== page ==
The attorneys at Louis P. Lombardi II & Associates, P.C., have the experience and knowledge to successfully guide your workers' compensation claim. We serve the Philadelphia metropolitan area with convenient locations in the city of Philadelphia, Plymouth Meeting, Montgomery County and Chalfont, Bucks County. Contact us today at (610)239-7600 or (888)818-4343 to arrange a consultation.


Wednesday, March 25, 2015

Employee Robbed at Work Granted Reconsideration of Workers’ Compensation Claim

What constitutes an "abnormal work condition" entitling an injured employee to workers' compensation?

An employee who was brutally attacked on the job but denied workers' compensation will get another chance to have her claim considered by the Worker's Compensation Appeal board, thanks to a ruling by the Commonwealth Court of Pennsylvania.

Pamela Murphy was employed at a check cashing business in Levittown, Pennsylvania when the incident occurred. Upon parking her car, she was held at gunpoint by an assailant who forced her to give him the office's alarm access codes. Her husband, who had driven with her to her office, was handcuffed, tied up and forced into the car's back seat.

Holding a gun at her back, the assailant forced Murphy to unlock the company's safe and left her hogtied. When the police arrived, she had chest pain, was unable to speak or breathe and had to be taken by ambulance to a hospital.
She received treatment for injuries to her back and shoulder and psychiatric treatment for Post Traumatic Stress Disorder. Her claim stated that she continued to have nightmares and panic attacks, could not concentrate, was afraid to return to the office and feared the gunman might find her. Adding to her anxiety, her son-in-law had been killed while working as a courier for the same employer six years before.

In denying her claim, The Workers’ Compensation judge and the Appeal Board both concluded that her physical injuries were not serious enough and that the incident was not an "abnormal work condition" entitling her to compensation. Robberies are not uncommon in the check cashing industry. Her employer testified that employees receive security training and personal panic codes and are told to use a dummy safe if robbed.

The Commonwealth Court agreed with the Appeal Board about the severity of the physical injuries but asked the Appeal Board to reconsider whether the robbery was an abnormal working condition. They pointed to the case of a State Trooper who ran over a pedestrian who jumped in front of his patrol car. While accidents are common in law enforcement, the Workers’ Compensation judge found it is unusual for a mentally ill person to run in front of a patrol car for no reason. The unique facts of the case enabled the trooper's claim to be upheld in the Pennsylvania Supreme Court.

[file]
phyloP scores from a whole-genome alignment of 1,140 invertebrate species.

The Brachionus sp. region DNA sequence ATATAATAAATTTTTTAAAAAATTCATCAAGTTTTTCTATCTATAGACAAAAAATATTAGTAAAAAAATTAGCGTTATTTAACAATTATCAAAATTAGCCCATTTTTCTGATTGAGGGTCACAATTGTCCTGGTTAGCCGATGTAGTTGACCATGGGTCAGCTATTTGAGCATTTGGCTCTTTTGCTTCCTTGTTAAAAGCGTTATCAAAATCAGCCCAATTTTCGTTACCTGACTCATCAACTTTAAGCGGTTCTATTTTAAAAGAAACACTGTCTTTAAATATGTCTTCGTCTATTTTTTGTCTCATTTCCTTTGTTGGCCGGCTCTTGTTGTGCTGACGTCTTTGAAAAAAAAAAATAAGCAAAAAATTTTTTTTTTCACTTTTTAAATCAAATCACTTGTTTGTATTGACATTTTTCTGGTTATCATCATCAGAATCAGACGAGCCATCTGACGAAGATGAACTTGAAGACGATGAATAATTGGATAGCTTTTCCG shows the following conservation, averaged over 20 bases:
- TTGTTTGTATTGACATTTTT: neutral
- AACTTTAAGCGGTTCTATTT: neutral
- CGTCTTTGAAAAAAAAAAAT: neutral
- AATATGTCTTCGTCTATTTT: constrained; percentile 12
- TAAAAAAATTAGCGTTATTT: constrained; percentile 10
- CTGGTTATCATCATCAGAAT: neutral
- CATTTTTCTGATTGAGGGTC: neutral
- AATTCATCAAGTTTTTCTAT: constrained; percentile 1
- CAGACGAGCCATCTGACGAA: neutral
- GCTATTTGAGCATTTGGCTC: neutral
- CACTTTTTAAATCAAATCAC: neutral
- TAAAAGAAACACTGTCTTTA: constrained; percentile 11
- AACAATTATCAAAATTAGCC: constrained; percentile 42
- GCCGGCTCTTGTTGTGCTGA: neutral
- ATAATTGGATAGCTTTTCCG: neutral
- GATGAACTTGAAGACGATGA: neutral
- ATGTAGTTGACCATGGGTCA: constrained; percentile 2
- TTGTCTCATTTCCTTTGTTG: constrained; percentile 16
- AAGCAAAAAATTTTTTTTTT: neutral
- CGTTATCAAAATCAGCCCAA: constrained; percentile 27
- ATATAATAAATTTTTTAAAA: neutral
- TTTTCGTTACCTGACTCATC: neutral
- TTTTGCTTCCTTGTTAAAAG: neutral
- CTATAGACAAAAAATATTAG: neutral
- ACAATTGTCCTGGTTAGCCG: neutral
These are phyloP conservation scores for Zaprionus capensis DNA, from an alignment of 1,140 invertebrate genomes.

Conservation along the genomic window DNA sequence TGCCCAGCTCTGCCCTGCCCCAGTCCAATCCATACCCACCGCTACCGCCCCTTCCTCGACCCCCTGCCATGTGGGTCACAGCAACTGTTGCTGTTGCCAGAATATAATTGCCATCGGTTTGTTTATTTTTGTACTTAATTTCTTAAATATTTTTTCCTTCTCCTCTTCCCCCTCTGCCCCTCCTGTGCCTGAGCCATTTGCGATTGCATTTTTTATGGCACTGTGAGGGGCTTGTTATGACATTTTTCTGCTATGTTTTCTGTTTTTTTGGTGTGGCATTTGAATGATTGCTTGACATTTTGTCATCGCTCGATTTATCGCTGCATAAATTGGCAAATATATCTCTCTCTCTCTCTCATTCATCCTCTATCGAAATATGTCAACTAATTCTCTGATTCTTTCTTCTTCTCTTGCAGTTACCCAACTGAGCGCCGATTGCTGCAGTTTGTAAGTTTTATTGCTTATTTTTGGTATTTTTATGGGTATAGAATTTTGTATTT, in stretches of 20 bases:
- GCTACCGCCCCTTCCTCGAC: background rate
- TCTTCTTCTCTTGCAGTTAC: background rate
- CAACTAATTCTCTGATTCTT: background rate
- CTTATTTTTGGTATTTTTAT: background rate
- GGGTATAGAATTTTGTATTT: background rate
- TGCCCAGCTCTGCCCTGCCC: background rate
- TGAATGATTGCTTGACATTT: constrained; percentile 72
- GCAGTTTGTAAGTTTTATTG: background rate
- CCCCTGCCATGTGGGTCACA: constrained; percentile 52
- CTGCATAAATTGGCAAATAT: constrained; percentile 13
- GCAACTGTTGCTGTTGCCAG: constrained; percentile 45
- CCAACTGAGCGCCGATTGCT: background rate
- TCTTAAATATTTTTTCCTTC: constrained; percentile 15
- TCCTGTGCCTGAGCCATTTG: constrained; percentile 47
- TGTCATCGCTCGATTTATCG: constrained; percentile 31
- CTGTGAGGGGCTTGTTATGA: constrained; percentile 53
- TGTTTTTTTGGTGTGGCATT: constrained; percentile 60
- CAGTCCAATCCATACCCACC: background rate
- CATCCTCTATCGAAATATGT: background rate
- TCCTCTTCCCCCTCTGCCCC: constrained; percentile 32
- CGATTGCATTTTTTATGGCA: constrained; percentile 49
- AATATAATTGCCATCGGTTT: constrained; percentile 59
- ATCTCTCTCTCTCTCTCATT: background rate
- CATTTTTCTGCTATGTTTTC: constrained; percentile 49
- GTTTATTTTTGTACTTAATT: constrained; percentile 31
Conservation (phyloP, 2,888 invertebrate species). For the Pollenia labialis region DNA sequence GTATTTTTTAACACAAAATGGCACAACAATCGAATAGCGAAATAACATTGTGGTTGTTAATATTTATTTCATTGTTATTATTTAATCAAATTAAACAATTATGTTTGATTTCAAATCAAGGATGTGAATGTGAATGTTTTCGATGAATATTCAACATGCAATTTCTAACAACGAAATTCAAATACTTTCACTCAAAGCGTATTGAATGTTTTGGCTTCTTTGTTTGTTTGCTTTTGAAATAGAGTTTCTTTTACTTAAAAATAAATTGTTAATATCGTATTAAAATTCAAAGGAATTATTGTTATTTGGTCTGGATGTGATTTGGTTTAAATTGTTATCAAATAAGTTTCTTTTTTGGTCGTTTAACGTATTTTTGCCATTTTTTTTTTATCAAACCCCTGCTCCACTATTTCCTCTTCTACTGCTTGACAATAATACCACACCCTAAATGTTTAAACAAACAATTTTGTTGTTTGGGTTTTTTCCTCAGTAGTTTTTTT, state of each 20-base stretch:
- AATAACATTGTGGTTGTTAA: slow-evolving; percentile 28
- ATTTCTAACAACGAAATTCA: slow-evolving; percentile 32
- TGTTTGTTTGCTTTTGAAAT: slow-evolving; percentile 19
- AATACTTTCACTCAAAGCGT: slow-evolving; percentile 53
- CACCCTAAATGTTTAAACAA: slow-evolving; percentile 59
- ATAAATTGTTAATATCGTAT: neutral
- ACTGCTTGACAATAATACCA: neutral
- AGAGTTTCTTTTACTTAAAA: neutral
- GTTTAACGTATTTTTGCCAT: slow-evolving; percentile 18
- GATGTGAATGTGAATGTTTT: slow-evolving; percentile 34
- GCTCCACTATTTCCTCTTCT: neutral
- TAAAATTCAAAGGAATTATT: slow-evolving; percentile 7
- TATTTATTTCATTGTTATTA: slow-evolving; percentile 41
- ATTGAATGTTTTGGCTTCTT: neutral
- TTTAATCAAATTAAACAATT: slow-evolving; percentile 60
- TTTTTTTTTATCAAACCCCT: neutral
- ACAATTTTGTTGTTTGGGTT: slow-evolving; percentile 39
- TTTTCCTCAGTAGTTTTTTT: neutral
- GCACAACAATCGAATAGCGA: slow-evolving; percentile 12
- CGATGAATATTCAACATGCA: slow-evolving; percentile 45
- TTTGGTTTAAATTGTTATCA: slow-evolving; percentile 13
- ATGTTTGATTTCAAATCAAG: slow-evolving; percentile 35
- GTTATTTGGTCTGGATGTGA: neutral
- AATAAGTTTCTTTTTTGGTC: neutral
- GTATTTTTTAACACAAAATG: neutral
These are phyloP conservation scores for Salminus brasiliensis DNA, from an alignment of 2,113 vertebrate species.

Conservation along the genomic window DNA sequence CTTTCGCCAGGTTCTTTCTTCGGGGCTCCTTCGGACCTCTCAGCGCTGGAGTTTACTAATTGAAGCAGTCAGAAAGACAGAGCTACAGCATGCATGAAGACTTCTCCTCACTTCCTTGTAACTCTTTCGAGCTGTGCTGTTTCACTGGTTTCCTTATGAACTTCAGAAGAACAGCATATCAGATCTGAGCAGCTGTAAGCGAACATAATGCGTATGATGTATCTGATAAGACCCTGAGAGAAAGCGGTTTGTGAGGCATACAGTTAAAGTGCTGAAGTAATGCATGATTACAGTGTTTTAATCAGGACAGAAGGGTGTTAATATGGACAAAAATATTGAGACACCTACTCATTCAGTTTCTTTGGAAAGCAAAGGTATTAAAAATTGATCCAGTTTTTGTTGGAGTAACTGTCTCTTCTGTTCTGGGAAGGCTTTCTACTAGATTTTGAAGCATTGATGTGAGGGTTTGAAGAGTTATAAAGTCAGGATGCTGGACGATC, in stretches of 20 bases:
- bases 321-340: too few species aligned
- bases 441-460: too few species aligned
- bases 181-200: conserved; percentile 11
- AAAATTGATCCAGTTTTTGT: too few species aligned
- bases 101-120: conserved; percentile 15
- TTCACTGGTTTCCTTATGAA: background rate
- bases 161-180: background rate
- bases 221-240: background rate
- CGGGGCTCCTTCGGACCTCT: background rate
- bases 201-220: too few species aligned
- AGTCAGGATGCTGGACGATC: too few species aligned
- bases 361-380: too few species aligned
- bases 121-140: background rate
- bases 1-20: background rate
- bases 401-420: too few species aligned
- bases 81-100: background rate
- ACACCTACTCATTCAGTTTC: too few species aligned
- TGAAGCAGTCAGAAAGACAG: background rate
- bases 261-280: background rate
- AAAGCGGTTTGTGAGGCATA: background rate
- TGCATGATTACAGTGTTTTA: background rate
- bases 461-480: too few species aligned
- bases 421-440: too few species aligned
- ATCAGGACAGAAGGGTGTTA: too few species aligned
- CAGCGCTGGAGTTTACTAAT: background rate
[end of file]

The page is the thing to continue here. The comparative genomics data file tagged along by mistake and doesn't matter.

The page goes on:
The law firm of Louis P. Lombardi II & Associates, P.C., serves the injured in Montgomery County, Bucks County and throughout the Philadelphia area. Our attorneys have extensive experience with workers' compensation claims and other matters. Contact us today at (610)239-7600 or (888)818-4343 for a free consultation.


Monday, February 16, 2015

Maximum Medical Improvement and Your Rights

How Are Injury Levels and Benefit Amounts Determined Following Workplace Injury, Treatment and Recovery?

Workers’ compensation claims may seem simple at first glance. A worker is injured at work, he or she cannot work for a while and compensation is received until a return to work is possible. Simple, right?

Actually, workers’ compensation claims are often highly complex and may revolve around difficult questions such as:
• How is the accuracy and validity of Impairment Rating Evaluations (IREs) determined?
• What percentage of full-body impairment did the worker experience?
• Once time has passed, healing has occurred and treatment has been administered, when is Maximum Medical Improvement(MMI) reached?

And, perhaps most importantly, “Who answers these questions and subsequently determines the amount and duration of financial compensation?” 

A recent Pennsylvania case shed light on how the accuracy and validity of IREs may be weighed in some disputes. IREs are crucial to workers’ compensation claims, because they are used by judges to measure the extent and effect of injuries and, subsequently, the level of ongoing benefits. 

In 2004, Nicole Neff was injured at work and claimed serious and long-term impairment. Yet her IRE showed that, despite the fact that future surgery may improve her recovery, she had already achieved Maximum Medical Improvement. The IRE also showed that she had a full-body impairment of just one percent. The Workers’ Compensation judge accepted the IRE findings, and the Workers' Compensation Appeal Board affirmed the decision. Neff responded by filing suit in civil court.